BY BRENNAN SPRAGUE
Finalist for the 2019 Adroit Prize for Poetry
A pivot of stars echoed in the inground pool.
We are young. We are a gossip of shadows.
Here, we’re debutantes ashing our cigarettes,
always so stubborn, fingers stroking surface,
translucently white beneath the dark blue.
We didn’t know it then, but I think we were
trying to shed ourselves, of ourselves. I think
an internal part of us desired to finally sink.
To look up at the sky through a wedding veil,
to imagine the weddings of strangers—I am
still lost. We don’t speak anymore, our lives
have verged like a bone cracking. On nights
when I can hear the harmonies of phantoms
moving through the forest like a religion,
I wonder if you are among them. I am not.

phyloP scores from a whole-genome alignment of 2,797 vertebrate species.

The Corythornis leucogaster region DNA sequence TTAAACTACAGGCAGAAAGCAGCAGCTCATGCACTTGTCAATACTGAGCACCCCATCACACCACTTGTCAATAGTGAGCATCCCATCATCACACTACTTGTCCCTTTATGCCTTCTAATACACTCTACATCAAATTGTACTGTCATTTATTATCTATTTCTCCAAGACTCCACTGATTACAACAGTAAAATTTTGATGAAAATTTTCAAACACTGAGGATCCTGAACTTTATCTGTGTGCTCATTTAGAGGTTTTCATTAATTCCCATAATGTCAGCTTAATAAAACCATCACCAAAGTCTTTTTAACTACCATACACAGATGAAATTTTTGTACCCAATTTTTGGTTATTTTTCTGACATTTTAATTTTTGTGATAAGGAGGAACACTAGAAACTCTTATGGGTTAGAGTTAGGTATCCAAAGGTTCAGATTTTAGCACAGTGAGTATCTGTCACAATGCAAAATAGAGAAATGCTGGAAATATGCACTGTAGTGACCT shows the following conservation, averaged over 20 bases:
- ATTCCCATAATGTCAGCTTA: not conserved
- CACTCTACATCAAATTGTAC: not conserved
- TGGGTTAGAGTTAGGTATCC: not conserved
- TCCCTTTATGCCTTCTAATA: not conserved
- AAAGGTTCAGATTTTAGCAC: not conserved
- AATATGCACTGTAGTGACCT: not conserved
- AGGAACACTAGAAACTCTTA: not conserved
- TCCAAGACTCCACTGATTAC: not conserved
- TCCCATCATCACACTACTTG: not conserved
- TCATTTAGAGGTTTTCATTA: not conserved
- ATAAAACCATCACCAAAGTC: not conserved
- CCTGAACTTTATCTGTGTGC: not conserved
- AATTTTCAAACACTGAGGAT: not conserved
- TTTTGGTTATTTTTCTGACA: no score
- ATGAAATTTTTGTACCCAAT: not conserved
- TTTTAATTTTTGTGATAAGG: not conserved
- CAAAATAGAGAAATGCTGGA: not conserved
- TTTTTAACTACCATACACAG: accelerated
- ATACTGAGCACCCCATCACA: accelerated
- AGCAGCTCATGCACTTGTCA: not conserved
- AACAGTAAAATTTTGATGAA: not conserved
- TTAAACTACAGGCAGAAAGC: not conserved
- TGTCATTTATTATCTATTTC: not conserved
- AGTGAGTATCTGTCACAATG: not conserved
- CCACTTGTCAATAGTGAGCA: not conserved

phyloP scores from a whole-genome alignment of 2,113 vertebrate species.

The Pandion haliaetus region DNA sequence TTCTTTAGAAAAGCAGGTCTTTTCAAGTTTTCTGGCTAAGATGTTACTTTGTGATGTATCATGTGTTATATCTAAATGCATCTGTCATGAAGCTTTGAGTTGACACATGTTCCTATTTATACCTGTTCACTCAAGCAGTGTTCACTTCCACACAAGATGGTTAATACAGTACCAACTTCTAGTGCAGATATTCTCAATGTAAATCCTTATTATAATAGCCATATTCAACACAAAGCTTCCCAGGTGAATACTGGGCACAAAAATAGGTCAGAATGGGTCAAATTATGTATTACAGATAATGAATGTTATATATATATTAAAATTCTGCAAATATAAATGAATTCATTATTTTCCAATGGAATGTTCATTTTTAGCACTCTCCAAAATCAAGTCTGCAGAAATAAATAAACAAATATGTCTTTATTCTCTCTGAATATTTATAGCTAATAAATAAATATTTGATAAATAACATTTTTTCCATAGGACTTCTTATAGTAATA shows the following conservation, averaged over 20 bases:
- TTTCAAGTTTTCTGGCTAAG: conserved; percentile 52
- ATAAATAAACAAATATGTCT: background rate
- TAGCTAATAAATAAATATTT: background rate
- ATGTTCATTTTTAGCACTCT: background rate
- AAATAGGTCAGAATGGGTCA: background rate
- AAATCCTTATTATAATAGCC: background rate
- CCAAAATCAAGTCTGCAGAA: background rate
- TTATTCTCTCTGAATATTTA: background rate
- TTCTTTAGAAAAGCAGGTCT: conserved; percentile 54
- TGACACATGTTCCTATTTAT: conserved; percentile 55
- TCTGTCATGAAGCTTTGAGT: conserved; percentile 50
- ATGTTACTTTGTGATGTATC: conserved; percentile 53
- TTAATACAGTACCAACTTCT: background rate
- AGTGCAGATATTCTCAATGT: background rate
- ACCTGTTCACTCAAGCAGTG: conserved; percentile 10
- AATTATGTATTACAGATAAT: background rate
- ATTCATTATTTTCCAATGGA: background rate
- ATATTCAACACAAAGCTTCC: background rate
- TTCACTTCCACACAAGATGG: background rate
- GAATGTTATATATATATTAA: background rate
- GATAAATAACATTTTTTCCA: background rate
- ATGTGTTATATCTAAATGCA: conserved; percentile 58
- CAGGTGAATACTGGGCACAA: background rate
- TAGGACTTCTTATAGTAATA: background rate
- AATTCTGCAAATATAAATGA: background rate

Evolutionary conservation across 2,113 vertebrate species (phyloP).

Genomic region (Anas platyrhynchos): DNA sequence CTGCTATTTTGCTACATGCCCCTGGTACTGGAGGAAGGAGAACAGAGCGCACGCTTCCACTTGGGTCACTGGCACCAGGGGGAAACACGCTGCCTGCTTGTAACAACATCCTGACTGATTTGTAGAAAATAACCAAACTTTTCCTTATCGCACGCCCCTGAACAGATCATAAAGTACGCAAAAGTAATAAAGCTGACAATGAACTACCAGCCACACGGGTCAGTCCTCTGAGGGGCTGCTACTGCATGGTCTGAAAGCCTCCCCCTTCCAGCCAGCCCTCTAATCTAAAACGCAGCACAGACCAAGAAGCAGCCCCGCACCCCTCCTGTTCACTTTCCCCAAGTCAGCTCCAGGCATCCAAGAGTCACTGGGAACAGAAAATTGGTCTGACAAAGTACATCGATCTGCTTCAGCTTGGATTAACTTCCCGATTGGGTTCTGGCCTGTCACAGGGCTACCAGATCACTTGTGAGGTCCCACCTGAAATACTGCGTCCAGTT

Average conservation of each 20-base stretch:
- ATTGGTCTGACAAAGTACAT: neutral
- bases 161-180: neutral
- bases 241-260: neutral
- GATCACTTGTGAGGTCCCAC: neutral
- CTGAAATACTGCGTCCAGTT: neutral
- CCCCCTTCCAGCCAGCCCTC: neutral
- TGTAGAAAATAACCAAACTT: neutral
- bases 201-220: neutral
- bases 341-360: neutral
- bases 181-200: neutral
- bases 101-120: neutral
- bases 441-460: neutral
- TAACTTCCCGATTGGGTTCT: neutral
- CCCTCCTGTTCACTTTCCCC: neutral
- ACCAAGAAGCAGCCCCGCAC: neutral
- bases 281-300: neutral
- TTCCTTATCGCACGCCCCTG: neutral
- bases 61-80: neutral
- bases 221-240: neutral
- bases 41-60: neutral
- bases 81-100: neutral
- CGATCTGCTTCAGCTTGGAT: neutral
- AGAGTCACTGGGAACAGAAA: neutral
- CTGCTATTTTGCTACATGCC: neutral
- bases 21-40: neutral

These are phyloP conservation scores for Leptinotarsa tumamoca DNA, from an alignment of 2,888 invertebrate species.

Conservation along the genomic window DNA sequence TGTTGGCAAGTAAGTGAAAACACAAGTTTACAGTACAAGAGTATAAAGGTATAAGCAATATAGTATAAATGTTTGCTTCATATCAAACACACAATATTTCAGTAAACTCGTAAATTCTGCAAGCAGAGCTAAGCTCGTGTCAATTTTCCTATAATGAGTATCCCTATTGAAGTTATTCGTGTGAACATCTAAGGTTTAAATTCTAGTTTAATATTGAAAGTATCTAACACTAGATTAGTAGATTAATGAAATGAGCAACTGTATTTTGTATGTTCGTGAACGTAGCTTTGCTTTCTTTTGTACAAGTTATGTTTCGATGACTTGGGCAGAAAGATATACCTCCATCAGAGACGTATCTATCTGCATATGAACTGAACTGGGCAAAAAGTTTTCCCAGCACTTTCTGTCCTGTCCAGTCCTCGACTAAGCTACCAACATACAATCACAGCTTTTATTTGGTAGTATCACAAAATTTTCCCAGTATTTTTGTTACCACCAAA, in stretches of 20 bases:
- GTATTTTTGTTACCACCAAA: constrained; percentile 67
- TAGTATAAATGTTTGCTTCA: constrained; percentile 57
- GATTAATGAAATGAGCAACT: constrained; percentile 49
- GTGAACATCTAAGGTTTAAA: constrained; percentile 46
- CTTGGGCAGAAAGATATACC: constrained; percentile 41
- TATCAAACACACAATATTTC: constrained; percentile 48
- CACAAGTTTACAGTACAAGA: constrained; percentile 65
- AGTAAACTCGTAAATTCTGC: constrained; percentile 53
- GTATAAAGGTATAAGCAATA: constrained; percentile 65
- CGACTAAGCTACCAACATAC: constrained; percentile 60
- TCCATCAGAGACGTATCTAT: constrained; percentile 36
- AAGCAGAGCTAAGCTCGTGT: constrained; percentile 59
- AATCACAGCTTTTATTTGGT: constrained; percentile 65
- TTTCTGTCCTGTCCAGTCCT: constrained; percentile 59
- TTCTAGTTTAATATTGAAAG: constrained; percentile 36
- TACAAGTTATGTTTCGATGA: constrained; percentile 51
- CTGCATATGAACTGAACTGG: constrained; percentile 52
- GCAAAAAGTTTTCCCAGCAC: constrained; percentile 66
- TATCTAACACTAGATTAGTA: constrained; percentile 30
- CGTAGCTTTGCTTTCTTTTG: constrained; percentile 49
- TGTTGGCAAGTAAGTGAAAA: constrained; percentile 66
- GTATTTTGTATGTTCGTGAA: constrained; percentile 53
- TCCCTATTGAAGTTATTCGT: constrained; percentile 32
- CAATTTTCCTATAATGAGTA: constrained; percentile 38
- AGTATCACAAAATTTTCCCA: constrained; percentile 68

They are all brides, they are all desperate
for the rot of winter. Your religion says
everything is rotting, and if they aren’t
rotting, they are rotten. The opossum
soaring through the yard with her babies
clutching to her back for dear life. They’re
running away from something. If you
were here, you would tell me they’re
running towards something. O America.
O suburbia. O heaven. O darkness.
O long lost. Your parents are covering
the pool for the summer. The leaves
are loosening themselves from the trees.
They are falling back into the pool,
but not into the pool. Is this how
we used to gaze up at what laid ahead?
Through a black tarp? All night long,
the lights in the houses turn off
one by one.